Itinerary for a road-trip in a van across France

Itinéraire France

Planning a road-trip across France in a van or camper van? Follow our guide!

What if this year, instead of flying, we (re)visited France? There’s so much to see and do in France, that setting off on a road-trip in a van or camper van is always a great way to take in the sights!

Riding unhindered through the most beautiful regions of France allows you to travel in total freedom, without having to check prices and timetables for trains and accommodation, and with the added bonus of being able to fall asleep in the middle of nature under the sound of the waves, watching the stars, and wake up listening to the song of the birds – or cicadas! – with your feet spread out in front of a rejuvenating natural environment.

Pure happiness? Just about. However, you’ll need to find a vehicle, draw up an itinerary for your road-trip in a van or camper van, and find out where you can park.

Travel by van or camper van: our itinerary ideas across France

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France has the largest road network in Europe, with 1,073,500 kilometers of roads and freeways, criss-crossing the country like a vast spider’s web covering 551,000 km²: as you know, it’s impossible to visit everything in a single road-trip. That’s why it’s essential to draw up a reasonable itinerary and target your objectives: sports and nature vacations, relaxation, gastronomy, cultural visits or a little of everything at once?

Would you like to explore Normandy, Brittany, the Atlantic coast, Auvergne, Provence, Alsace or even Languedoc with your van? Would you like to discover the wines of Provence, Bordeaux, the Cathar castles, the Loire castles, the D-Day beaches, historic towns and villages, etc.?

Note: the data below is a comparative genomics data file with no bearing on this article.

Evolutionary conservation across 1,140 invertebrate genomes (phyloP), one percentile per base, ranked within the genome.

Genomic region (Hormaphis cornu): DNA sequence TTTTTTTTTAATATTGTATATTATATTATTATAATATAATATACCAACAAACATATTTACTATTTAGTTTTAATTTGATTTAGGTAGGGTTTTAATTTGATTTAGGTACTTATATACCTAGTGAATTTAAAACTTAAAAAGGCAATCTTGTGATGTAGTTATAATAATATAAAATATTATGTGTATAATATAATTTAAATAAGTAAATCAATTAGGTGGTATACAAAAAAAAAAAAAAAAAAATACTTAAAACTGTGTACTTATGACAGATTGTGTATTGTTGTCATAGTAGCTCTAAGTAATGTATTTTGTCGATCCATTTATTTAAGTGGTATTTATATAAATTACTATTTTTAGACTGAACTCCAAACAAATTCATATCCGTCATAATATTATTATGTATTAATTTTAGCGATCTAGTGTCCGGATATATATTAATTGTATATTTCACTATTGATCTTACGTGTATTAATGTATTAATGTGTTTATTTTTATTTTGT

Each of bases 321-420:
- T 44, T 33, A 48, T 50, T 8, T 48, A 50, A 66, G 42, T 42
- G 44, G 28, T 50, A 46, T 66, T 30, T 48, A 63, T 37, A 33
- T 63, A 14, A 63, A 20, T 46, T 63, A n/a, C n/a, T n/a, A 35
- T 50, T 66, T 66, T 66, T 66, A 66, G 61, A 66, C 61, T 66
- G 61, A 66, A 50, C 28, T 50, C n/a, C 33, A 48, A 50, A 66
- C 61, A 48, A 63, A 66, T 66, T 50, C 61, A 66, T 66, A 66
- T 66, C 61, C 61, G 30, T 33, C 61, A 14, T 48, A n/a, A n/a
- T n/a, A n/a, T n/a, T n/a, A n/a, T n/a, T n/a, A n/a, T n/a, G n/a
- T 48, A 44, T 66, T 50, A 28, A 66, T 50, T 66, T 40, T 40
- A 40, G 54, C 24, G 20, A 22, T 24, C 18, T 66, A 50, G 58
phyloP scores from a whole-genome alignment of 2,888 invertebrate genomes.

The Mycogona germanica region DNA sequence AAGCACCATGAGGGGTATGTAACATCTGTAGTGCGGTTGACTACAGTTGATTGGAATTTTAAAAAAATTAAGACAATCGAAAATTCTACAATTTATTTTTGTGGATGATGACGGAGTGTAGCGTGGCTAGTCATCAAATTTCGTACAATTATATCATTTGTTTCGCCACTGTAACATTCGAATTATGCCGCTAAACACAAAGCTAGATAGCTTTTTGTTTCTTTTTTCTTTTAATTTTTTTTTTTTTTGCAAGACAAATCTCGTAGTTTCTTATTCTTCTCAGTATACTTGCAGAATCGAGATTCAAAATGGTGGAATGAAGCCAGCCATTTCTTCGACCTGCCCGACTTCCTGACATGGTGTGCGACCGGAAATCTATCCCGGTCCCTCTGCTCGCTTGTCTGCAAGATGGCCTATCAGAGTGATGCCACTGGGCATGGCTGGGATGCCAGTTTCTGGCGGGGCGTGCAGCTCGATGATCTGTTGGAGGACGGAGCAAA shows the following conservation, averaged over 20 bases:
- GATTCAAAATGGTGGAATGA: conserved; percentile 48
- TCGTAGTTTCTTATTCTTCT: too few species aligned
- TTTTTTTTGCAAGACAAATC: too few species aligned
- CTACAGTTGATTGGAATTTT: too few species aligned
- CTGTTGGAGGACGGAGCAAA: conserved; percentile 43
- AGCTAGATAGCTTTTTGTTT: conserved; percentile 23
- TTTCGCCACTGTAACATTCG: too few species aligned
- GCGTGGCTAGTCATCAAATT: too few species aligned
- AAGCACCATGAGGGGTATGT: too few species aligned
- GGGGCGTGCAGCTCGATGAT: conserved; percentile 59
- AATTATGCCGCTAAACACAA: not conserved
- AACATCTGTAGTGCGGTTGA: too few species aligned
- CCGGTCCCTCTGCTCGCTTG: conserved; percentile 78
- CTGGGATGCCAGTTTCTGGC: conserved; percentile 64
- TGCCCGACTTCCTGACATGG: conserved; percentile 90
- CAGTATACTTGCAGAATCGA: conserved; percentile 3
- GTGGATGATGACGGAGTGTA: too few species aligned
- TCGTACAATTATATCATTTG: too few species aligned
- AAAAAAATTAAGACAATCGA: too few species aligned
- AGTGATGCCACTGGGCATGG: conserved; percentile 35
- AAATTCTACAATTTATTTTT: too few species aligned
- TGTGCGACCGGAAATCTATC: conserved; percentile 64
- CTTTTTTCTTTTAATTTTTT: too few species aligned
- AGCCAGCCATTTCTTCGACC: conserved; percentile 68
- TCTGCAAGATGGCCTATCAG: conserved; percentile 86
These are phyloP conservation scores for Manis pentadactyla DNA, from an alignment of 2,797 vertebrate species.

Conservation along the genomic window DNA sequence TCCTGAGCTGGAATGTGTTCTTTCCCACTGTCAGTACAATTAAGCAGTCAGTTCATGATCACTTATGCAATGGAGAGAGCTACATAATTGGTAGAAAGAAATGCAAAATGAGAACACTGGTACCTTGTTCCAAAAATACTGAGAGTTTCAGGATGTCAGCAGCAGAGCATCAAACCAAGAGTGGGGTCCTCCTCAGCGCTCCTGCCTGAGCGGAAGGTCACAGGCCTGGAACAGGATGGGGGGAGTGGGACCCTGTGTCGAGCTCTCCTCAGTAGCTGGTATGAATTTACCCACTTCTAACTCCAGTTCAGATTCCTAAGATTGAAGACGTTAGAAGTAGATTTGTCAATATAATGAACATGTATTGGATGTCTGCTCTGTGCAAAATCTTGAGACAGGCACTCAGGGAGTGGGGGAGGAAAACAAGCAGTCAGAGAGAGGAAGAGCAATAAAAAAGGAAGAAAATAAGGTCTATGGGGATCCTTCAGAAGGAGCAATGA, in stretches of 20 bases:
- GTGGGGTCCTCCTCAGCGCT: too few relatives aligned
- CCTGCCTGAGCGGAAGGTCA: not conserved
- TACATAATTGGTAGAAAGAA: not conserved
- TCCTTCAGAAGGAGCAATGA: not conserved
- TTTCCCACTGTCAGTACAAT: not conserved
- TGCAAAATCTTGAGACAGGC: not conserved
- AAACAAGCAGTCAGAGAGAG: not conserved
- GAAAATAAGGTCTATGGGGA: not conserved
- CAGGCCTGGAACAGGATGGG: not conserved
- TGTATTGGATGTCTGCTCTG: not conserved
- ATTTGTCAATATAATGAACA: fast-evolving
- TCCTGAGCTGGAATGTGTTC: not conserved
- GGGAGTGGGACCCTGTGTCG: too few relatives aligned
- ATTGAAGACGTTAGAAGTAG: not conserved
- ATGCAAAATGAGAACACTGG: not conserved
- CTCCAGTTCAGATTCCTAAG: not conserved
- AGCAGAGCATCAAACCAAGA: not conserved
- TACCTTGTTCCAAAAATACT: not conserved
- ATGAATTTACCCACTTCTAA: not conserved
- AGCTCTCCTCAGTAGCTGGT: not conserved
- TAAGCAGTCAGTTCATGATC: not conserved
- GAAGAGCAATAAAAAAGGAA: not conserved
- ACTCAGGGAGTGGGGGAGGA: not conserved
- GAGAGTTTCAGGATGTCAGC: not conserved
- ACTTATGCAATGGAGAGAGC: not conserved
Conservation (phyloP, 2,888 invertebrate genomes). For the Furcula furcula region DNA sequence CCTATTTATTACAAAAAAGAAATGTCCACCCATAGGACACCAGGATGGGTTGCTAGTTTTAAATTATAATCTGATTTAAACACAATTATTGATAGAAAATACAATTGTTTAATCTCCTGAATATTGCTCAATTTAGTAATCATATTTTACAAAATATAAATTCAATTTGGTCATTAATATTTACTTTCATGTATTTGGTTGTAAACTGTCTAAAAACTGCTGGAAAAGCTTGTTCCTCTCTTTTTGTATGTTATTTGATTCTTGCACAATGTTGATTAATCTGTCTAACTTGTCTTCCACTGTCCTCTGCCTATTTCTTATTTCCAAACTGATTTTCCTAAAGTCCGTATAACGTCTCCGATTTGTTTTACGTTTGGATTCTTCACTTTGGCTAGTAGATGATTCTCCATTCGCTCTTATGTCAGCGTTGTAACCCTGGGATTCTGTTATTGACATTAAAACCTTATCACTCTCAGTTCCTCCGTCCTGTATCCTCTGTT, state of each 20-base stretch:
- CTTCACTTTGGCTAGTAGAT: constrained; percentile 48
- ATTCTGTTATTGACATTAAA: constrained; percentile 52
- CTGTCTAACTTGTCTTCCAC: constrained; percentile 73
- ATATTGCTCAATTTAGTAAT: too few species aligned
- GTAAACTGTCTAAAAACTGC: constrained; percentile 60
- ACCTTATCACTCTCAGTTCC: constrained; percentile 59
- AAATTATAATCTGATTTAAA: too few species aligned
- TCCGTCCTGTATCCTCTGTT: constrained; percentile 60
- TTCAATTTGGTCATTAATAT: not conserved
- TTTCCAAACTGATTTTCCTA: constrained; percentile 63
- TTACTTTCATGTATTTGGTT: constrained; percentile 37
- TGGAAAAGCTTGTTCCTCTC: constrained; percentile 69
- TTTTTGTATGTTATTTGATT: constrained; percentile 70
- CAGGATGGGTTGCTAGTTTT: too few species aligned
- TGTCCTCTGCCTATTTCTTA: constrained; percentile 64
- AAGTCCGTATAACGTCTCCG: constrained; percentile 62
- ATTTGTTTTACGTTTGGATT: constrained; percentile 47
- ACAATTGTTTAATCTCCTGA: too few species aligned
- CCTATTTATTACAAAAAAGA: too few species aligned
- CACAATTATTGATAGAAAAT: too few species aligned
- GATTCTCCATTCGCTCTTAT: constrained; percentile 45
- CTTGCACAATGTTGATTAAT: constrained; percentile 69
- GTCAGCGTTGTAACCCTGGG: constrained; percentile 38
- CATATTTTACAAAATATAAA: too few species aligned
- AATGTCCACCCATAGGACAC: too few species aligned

We’ve put together an indicative mini-guide of a few itineraries for you to choose from, based on the length of your trip:

  • Provence: the Lubéron, Avignon, the Calanques, the Alpilles massif, Marseille, Aix-en-Provence and the Sainte-Victoire, the Sainte-Baume, the Estérel massif, the Gorges du Verdon, the beaches of the Var coast (Le Lavandou, Rayol-Canadel, Cavalaire-sur-Mer, the island of Porquerolles, etc.),
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    Photo credit: Caramaps

  • La Voie de la Liberté, a tribute to the Liberation of 1944-1945: Sainte-Mère-Église, the D-Day landing beaches, Saint-Malo, Chartres, Fontainebleau, Reims and the Champagne route, Luxembourg,
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    Photo credit: Caramaps

  • Normandy: Omaha and Utah Beach, Pointe du Hoc, Mont-Saint-Michel, the beaches (Agon-Coutainville, Regnéville, Montmartin-sur-Mer, Hauteville-sur-Mer) Granville, Caen, Houlgate, Honfleur, Deauville, Rouen,
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    Photo credit: Caramaps

  • Road-trip in Brittany: Quiberon, Quimper, Brest, Morlaix, Roscoff, Ploumanac’h, Perros-Guirec, Trégastel, Côte de Granit Rose, Côte d’Émeraude, Mont-Saint-Michel (Normandy!), Rennes,
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    Photo credit: Caramaps

  • Road-trip along the Atlantic coast: Châteaux de la Loire (Chambord, Saumur, Angers, etc.), Nantes, Pornichet, Les Sables d’Olonne, Île de Ré and La Rochelle, Île d’Oléron, Royan and the Côte Sauvage, Bordeaux, Arcachon and the Dune du Pilat, Capbreton to Biarritz,
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    Photo credit: Caramaps

  • Languedoc: the Cévennes, Anduze, Montpellier, Sète, the Canal du Midi, Béziers, the Ardèche gorges, the Haut-Languedoc nature park, Clermont-l’Hérault and the Salagou lake, the Hérault gorges, Grau-du-Roi, Port-Camargue and the Espiguette beach,